Bleicher Gallery in Los Angeles is playing host to a naughty exhibit named 21st Century Sex. The show plays with the idea of what intercourse will be like throughout the rest of the 00s in playful and theoretical ways. And while some may argue that a handful of work on the wall is pornography, upon deeper investigation it's not actually the case. I spoke with the curator of the exhibit, Shaye Nelson, over the phone to get the skinny on the show. Or should I say BBW to keep it more fitting to the theme.
"There was a big line I had to draw between what's art and what's porn."
Some of the works that Shaye struggled with the most were a set of photographs. One of these featured a discarded and mutilated sex doll that brought about interesting questions in regards to how we will define sexually deviant behavior in the near future. Especially since the dolls are getting to such a heightened point of realism.
"Is it ok to mutilate a sex doll just because she's not a real woman?" asked Shaye as we spoke about the piece.
The black and white photos that began stirring up questions were relatively tame compared to the life sized picture of a nun, sans everything except her habit, covered in blood with a contraption in her mouth to keep it gaped open. The piece was backlit by LED's that illuminated the fetish device in her cheeks and light around her body.
"I'll be honest, had the nun image come from a man I would never have put it in."
For some reason her statement flipped a trigger in my brain about the picture's meaning. Where once I saw an aggressively pornographic image, I now saw a feminist statement. I mean, the point of view of the artist and who they are makes a huge difference in one's vision of the work. It's a similar effect to how Chris Brown's lyrics completely changed once he was charged with beating up Rihanna.
"I had a conversation with the gallery owner next door about looking at artists in context to the rest of their work because it gives you a greater idea of what they are expressing."
To act on this philosophy, Shaye placed two other works of the photographer who shot the nun next to it. One was of a man wearing women's clothes and the other was of a girl on a trampoline. It softened the dramatic nudeness of the nun, when it was seen with larger eyes in context. A good analogy would be that it became a sex scene in a film, rather than a film about sex.
Sometimes the fine line between art and everything else is that it can require a bit of a backstory before judging it. And even I have been guilty of going quickly through a show regretting that I didn't stop to ask the curator, or docent, or artist about what was going on. So, I had to ask Shaye about one specific work in the back of the gallery. It was a dress made out of a cowhide that was in the back corner of the gallery.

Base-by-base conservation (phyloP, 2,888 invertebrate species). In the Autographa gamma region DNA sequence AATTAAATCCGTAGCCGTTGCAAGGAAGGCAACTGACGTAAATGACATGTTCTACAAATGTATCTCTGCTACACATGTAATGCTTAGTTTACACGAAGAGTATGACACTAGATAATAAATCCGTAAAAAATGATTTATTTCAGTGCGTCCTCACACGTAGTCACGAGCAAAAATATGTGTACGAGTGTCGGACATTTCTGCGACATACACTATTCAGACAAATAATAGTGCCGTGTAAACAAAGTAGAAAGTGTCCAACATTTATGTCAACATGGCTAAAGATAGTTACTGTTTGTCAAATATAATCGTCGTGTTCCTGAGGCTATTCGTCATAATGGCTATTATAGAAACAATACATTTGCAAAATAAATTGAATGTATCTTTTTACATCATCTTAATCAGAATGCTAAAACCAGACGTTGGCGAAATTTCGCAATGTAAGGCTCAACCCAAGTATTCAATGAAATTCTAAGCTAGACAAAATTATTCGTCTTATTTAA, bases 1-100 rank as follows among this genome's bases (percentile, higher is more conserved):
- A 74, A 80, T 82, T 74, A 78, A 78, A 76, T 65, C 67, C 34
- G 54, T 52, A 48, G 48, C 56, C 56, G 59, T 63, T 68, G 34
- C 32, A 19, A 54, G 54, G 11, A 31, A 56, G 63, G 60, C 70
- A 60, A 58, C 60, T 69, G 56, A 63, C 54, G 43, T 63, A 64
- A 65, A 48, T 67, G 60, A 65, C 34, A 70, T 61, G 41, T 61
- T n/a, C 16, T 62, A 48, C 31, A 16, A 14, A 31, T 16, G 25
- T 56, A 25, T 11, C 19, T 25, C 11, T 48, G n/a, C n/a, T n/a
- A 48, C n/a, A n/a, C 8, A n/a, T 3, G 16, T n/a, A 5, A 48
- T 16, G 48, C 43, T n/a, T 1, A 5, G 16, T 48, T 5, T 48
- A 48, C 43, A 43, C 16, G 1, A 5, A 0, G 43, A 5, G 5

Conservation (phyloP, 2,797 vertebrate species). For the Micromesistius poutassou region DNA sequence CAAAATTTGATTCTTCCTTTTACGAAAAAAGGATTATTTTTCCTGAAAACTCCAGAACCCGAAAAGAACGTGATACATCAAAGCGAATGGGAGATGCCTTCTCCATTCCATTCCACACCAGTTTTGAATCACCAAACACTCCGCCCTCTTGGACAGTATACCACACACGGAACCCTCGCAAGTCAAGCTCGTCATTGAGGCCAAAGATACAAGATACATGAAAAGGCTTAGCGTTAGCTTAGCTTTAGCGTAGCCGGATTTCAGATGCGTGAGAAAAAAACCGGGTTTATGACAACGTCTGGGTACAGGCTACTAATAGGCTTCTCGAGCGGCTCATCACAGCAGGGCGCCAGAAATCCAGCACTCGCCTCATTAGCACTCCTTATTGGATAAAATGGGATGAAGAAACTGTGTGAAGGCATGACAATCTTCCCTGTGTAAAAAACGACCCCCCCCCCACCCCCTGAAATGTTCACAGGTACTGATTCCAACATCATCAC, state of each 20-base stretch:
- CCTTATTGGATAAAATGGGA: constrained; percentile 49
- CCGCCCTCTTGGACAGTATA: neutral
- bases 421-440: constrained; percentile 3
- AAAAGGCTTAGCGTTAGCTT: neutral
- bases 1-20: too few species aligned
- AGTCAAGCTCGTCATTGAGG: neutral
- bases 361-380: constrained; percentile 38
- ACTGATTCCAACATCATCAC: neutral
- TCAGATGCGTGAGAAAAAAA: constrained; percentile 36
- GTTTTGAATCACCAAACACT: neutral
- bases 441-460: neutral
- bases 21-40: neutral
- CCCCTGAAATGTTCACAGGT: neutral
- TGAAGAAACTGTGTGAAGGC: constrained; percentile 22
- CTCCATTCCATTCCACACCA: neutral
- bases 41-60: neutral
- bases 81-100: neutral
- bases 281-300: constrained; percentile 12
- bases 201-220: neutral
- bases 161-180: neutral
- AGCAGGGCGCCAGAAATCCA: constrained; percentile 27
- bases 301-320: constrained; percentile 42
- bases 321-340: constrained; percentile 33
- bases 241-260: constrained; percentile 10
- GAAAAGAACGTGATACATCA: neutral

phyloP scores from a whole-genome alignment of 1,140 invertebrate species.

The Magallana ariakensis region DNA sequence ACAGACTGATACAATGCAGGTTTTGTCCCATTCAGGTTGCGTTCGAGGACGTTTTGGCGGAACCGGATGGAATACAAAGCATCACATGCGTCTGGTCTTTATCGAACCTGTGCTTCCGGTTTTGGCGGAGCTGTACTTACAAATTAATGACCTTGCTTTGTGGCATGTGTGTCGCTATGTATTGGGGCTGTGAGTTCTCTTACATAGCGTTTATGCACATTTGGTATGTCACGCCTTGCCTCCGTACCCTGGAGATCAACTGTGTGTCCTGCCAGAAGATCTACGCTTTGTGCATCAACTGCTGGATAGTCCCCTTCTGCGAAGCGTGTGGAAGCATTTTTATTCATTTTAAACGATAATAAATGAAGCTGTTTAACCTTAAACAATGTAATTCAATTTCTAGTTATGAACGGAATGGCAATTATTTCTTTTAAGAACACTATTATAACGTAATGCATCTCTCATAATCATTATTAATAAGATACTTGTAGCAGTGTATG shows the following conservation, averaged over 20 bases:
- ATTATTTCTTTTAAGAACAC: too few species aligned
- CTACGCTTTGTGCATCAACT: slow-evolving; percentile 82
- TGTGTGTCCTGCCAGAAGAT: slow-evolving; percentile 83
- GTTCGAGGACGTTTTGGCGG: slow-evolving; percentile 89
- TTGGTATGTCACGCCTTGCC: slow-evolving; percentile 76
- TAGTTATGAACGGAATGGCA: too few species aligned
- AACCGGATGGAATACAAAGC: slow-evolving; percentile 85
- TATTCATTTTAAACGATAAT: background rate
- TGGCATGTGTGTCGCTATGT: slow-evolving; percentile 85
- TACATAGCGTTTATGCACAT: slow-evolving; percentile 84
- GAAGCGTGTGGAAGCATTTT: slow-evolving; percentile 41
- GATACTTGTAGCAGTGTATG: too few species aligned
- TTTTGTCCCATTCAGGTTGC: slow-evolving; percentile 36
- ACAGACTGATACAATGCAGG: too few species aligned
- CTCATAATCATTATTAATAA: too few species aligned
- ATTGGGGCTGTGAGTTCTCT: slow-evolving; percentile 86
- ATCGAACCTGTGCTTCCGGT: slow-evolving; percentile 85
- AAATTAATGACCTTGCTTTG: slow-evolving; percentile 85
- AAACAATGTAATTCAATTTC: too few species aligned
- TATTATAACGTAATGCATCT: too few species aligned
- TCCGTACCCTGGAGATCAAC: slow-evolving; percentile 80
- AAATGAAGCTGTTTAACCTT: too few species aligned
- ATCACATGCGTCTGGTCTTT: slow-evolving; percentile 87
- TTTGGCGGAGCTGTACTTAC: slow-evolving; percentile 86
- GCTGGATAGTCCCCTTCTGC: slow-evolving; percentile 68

"It was created by two of the youngest artists in the show, yet they have the most basic and primitive sense of what sex is all about. The work has to do with a creationist myth from The Upanishads."
The story basically goes something like this. Man is on Earth and creates woman out of his loneliness and desire for a partner. He then procreates with her to create more men, which is how the human race comes to be. Eventually, she begins to feel the sense of how can she be from Man as well as embrace him, so she changes her form to that of a cow to hide from him. Man still wants to have sex with her and so he changes himself into a bull and thus cows came to be on Earth. The story continues with every species, even ants, until every living thing on Earth is formed.
"The myth plays into a woman's skin. Are we sex objects? Do we put on clothes to hide? I just found it so fascinating when you have these young women saying a statement as fierce as that. They are looking back to the beginning of time to inform them about what their idea of sex is."
While some pieces, like the cow dress, took a level of intellectual understanding to delve deeper into, others required a physical examination. From up close, Ellen Schinderman's [whose Flesh & Fiber show I covered a little while ago] piece looked like an abstract needlepoint display.
"I thought I was being punk'd when Ellen first brought in her piece. But then when I stepped back from it, I was like cool! A blow job!"
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At the end of the day, it was impossible to not have fun with this show. Especially, after you put on the headphones hanging from thought bubbles in the front of the space, which played back things like "Tonight I Want To Fuck You Like A Democrat", "Tonight I Want To Fuck You Like A Pornstar", and thousands of other sayings in a robotic voice. Also, all you could see surrounding you were buttons that said the same things, which were ridiculously amusing.
"In my opinion, artists are historians and their job in society is to reflect on and present what they see in order to allow others to appreciate it whether it's beautiful or disturbing. And that was my real goal with this exhibit. I wanted people to think about things they weren't thinking about when they came in."